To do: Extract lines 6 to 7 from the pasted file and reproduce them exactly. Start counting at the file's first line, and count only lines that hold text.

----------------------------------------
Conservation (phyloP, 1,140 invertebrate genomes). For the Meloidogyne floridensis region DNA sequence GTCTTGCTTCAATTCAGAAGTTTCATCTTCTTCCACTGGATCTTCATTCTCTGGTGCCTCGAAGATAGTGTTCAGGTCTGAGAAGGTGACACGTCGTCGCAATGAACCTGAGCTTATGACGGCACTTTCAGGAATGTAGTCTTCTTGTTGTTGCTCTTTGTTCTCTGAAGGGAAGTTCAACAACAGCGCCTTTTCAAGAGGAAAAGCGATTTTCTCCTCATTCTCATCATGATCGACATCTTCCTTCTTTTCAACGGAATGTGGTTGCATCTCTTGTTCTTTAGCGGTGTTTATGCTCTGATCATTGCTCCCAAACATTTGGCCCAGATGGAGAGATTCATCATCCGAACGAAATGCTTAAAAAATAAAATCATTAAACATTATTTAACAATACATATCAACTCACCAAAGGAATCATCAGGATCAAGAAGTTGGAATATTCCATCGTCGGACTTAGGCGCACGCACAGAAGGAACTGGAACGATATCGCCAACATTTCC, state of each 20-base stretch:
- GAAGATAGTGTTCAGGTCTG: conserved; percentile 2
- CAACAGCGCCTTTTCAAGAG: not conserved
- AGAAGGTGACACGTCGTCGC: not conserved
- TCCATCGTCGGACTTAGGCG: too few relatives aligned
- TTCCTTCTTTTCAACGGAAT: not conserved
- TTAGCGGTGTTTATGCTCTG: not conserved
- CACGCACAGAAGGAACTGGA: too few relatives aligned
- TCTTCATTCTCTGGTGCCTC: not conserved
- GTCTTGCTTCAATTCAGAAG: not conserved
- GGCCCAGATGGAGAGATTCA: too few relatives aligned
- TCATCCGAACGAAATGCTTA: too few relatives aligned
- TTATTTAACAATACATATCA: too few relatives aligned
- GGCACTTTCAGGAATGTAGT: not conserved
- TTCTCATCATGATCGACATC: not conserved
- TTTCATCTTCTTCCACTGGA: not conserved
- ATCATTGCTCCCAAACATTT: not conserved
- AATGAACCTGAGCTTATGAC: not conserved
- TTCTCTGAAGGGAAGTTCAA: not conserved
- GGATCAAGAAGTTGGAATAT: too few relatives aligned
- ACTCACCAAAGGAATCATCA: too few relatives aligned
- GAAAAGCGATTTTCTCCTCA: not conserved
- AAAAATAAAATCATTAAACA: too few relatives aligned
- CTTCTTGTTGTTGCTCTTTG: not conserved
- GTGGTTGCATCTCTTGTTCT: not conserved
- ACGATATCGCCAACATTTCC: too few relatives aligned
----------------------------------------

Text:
- TTCCTTCTTTTCAACGGAAT: not conserved
- TTAGCGGTGTTTATGCTCTG: not conserved